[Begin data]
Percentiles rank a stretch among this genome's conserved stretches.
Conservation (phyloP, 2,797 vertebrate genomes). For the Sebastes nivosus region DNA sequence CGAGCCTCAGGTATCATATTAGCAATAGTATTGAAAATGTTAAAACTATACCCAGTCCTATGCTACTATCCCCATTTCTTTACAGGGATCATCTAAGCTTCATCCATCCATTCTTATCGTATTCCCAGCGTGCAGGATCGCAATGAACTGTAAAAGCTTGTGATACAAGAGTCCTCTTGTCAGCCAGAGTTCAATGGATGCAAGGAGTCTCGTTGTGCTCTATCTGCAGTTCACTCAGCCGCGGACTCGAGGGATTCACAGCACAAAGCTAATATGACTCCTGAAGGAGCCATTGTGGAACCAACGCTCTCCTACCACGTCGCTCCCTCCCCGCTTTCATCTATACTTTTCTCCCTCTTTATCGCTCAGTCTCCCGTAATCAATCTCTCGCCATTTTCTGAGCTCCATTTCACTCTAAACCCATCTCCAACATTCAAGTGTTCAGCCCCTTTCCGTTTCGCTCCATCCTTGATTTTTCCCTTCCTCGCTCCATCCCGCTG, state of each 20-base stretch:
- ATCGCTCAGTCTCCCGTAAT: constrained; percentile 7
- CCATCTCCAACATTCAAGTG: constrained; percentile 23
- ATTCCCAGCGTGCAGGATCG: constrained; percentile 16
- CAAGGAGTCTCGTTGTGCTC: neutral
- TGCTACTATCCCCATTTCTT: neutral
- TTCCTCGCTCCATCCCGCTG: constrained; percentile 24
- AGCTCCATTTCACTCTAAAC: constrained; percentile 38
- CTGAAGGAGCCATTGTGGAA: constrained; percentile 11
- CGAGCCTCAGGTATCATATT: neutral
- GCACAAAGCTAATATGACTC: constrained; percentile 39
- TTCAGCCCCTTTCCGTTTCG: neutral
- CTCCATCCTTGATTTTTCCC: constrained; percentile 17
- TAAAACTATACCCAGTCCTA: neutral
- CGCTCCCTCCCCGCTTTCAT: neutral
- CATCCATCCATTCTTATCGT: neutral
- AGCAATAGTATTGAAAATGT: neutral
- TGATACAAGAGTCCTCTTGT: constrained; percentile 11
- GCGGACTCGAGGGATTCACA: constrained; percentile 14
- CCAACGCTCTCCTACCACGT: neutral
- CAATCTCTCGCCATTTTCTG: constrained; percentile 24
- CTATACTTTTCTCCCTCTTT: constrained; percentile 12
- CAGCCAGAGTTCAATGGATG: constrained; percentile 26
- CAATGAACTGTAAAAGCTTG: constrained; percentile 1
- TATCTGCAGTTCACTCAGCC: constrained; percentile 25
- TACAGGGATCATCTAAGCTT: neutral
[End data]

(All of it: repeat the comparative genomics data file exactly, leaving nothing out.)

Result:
Percentiles rank a stretch among this genome's conserved stretches.
Conservation (phyloP, 2,797 vertebrate genomes). For the Sebastes nivosus region DNA sequence CGAGCCTCAGGTATCATATTAGCAATAGTATTGAAAATGTTAAAACTATACCCAGTCCTATGCTACTATCCCCATTTCTTTACAGGGATCATCTAAGCTTCATCCATCCATTCTTATCGTATTCCCAGCGTGCAGGATCGCAATGAACTGTAAAAGCTTGTGATACAAGAGTCCTCTTGTCAGCCAGAGTTCAATGGATGCAAGGAGTCTCGTTGTGCTCTATCTGCAGTTCACTCAGCCGCGGACTCGAGGGATTCACAGCACAAAGCTAATATGACTCCTGAAGGAGCCATTGTGGAACCAACGCTCTCCTACCACGTCGCTCCCTCCCCGCTTTCATCTATACTTTTCTCCCTCTTTATCGCTCAGTCTCCCGTAATCAATCTCTCGCCATTTTCTGAGCTCCATTTCACTCTAAACCCATCTCCAACATTCAAGTGTTCAGCCCCTTTCCGTTTCGCTCCATCCTTGATTTTTCCCTTCCTCGCTCCATCCCGCTG, state of each 20-base stretch:
- ATCGCTCAGTCTCCCGTAAT: constrained; percentile 7
- CCATCTCCAACATTCAAGTG: constrained; percentile 23
- ATTCCCAGCGTGCAGGATCG: constrained; percentile 16
- CAAGGAGTCTCGTTGTGCTC: neutral
- TGCTACTATCCCCATTTCTT: neutral
- TTCCTCGCTCCATCCCGCTG: constrained; percentile 24
- AGCTCCATTTCACTCTAAAC: constrained; percentile 38
- CTGAAGGAGCCATTGTGGAA: constrained; percentile 11
- CGAGCCTCAGGTATCATATT: neutral
- GCACAAAGCTAATATGACTC: constrained; percentile 39
- TTCAGCCCCTTTCCGTTTCG: neutral
- CTCCATCCTTGATTTTTCCC: constrained; percentile 17
- TAAAACTATACCCAGTCCTA: neutral
- CGCTCCCTCCCCGCTTTCAT: neutral
- CATCCATCCATTCTTATCGT: neutral
- AGCAATAGTATTGAAAATGT: neutral
- TGATACAAGAGTCCTCTTGT: constrained; percentile 11
- GCGGACTCGAGGGATTCACA: constrained; percentile 14
- CCAACGCTCTCCTACCACGT: neutral
- CAATCTCTCGCCATTTTCTG: constrained; percentile 24
- CTATACTTTTCTCCCTCTTT: constrained; percentile 12
- CAGCCAGAGTTCAATGGATG: constrained; percentile 26
- CAATGAACTGTAAAAGCTTG: constrained; percentile 1
- TATCTGCAGTTCACTCAGCC: constrained; percentile 25
- TACAGGGATCATCTAAGCTT: neutral